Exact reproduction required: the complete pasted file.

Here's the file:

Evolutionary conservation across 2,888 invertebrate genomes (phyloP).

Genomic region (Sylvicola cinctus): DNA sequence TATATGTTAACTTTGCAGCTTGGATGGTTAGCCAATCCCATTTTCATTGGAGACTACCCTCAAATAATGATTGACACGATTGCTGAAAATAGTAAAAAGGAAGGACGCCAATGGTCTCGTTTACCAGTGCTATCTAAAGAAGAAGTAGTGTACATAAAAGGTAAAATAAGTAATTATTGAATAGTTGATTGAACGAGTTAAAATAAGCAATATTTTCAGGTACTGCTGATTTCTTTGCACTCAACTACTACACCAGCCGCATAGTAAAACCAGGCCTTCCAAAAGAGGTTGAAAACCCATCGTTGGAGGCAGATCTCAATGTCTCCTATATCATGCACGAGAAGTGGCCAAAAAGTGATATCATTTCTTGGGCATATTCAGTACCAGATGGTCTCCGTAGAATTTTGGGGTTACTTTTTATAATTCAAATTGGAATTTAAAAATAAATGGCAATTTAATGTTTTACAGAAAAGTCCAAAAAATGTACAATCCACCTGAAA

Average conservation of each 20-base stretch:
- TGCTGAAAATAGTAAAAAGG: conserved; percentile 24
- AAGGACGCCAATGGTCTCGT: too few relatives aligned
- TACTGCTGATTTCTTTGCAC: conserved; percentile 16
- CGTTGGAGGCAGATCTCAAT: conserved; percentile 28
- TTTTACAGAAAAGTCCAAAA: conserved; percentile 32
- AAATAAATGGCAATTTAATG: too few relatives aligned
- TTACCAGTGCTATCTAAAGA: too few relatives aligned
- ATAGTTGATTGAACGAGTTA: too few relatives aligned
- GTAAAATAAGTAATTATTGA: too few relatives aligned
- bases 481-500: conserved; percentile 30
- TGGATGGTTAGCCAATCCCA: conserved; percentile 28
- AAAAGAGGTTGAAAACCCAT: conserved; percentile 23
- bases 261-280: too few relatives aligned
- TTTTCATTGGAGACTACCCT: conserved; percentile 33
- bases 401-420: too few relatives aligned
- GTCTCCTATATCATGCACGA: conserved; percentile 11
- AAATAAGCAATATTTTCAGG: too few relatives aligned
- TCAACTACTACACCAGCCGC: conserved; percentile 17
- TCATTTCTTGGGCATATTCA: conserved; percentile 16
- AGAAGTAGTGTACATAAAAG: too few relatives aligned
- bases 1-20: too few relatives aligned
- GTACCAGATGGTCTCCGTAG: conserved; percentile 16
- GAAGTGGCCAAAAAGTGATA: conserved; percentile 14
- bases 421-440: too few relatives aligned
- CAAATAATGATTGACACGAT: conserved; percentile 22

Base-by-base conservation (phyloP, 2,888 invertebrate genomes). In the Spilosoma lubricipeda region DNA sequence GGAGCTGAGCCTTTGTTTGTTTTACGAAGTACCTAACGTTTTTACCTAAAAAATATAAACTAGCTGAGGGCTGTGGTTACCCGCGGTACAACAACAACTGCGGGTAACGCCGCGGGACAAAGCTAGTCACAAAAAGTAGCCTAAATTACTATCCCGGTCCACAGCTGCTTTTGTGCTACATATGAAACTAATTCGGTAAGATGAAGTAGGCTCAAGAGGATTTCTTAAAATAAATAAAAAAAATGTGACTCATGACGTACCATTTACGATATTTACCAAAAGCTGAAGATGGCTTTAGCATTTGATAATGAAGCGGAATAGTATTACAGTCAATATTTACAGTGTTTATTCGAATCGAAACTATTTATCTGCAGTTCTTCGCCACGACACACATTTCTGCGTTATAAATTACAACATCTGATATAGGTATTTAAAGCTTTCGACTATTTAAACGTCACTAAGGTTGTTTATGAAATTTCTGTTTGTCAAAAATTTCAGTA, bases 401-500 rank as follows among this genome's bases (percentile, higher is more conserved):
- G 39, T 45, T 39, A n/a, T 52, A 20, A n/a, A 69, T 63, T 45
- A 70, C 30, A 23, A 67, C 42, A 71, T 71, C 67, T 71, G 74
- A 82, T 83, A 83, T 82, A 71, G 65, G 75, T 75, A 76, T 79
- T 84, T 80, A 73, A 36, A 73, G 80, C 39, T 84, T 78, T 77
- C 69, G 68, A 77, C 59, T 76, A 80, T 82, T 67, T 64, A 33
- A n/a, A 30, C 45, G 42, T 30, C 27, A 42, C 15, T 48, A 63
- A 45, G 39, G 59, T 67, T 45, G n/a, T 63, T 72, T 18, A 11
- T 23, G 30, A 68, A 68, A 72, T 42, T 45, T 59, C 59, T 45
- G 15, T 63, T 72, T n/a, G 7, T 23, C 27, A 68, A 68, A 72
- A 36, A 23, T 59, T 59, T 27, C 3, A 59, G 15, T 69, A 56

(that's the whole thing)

Evolutionary conservation across 2,888 invertebrate genomes (phyloP).

Genomic region (Sylvicola cinctus): DNA sequence TATATGTTAACTTTGCAGCTTGGATGGTTAGCCAATCCCATTTTCATTGGAGACTACCCTCAAATAATGATTGACACGATTGCTGAAAATAGTAAAAAGGAAGGACGCCAATGGTCTCGTTTACCAGTGCTATCTAAAGAAGAAGTAGTGTACATAAAAGGTAAAATAAGTAATTATTGAATAGTTGATTGAACGAGTTAAAATAAGCAATATTTTCAGGTACTGCTGATTTCTTTGCACTCAACTACTACACCAGCCGCATAGTAAAACCAGGCCTTCCAAAAGAGGTTGAAAACCCATCGTTGGAGGCAGATCTCAATGTCTCCTATATCATGCACGAGAAGTGGCCAAAAAGTGATATCATTTCTTGGGCATATTCAGTACCAGATGGTCTCCGTAGAATTTTGGGGTTACTTTTTATAATTCAAATTGGAATTTAAAAATAAATGGCAATTTAATGTTTTACAGAAAAGTCCAAAAAATGTACAATCCACCTGAAA

Average conservation of each 20-base stretch:
- TGCTGAAAATAGTAAAAAGG: conserved; percentile 24
- AAGGACGCCAATGGTCTCGT: too few relatives aligned
- TACTGCTGATTTCTTTGCAC: conserved; percentile 16
- CGTTGGAGGCAGATCTCAAT: conserved; percentile 28
- TTTTACAGAAAAGTCCAAAA: conserved; percentile 32
- AAATAAATGGCAATTTAATG: too few relatives aligned
- TTACCAGTGCTATCTAAAGA: too few relatives aligned
- ATAGTTGATTGAACGAGTTA: too few relatives aligned
- GTAAAATAAGTAATTATTGA: too few relatives aligned
- bases 481-500: conserved; percentile 30
- TGGATGGTTAGCCAATCCCA: conserved; percentile 28
- AAAAGAGGTTGAAAACCCAT: conserved; percentile 23
- bases 261-280: too few relatives aligned
- TTTTCATTGGAGACTACCCT: conserved; percentile 33
- bases 401-420: too few relatives aligned
- GTCTCCTATATCATGCACGA: conserved; percentile 11
- AAATAAGCAATATTTTCAGG: too few relatives aligned
- TCAACTACTACACCAGCCGC: conserved; percentile 17
- TCATTTCTTGGGCATATTCA: conserved; percentile 16
- AGAAGTAGTGTACATAAAAG: too few relatives aligned
- bases 1-20: too few relatives aligned
- GTACCAGATGGTCTCCGTAG: conserved; percentile 16
- GAAGTGGCCAAAAAGTGATA: conserved; percentile 14
- bases 421-440: too few relatives aligned
- CAAATAATGATTGACACGAT: conserved; percentile 22

Base-by-base conservation (phyloP, 2,888 invertebrate genomes). In the Spilosoma lubricipeda region DNA sequence GGAGCTGAGCCTTTGTTTGTTTTACGAAGTACCTAACGTTTTTACCTAAAAAATATAAACTAGCTGAGGGCTGTGGTTACCCGCGGTACAACAACAACTGCGGGTAACGCCGCGGGACAAAGCTAGTCACAAAAAGTAGCCTAAATTACTATCCCGGTCCACAGCTGCTTTTGTGCTACATATGAAACTAATTCGGTAAGATGAAGTAGGCTCAAGAGGATTTCTTAAAATAAATAAAAAAAATGTGACTCATGACGTACCATTTACGATATTTACCAAAAGCTGAAGATGGCTTTAGCATTTGATAATGAAGCGGAATAGTATTACAGTCAATATTTACAGTGTTTATTCGAATCGAAACTATTTATCTGCAGTTCTTCGCCACGACACACATTTCTGCGTTATAAATTACAACATCTGATATAGGTATTTAAAGCTTTCGACTATTTAAACGTCACTAAGGTTGTTTATGAAATTTCTGTTTGTCAAAAATTTCAGTA, bases 401-500 rank as follows among this genome's bases (percentile, higher is more conserved):
- G 39, T 45, T 39, A n/a, T 52, A 20, A n/a, A 69, T 63, T 45
- A 70, C 30, A 23, A 67, C 42, A 71, T 71, C 67, T 71, G 74
- A 82, T 83, A 83, T 82, A 71, G 65, G 75, T 75, A 76, T 79
- T 84, T 80, A 73, A 36, A 73, G 80, C 39, T 84, T 78, T 77
- C 69, G 68, A 77, C 59, T 76, A 80, T 82, T 67, T 64, A 33
- A n/a, A 30, C 45, G 42, T 30, C 27, A 42, C 15, T 48, A 63
- A 45, G 39, G 59, T 67, T 45, G n/a, T 63, T 72, T 18, A 11
- T 23, G 30, A 68, A 68, A 72, T 42, T 45, T 59, C 59, T 45
- G 15, T 63, T 72, T n/a, G 7, T 23, C 27, A 68, A 68, A 72
- A 36, A 23, T 59, T 59, T 27, C 3, A 59, G 15, T 69, A 56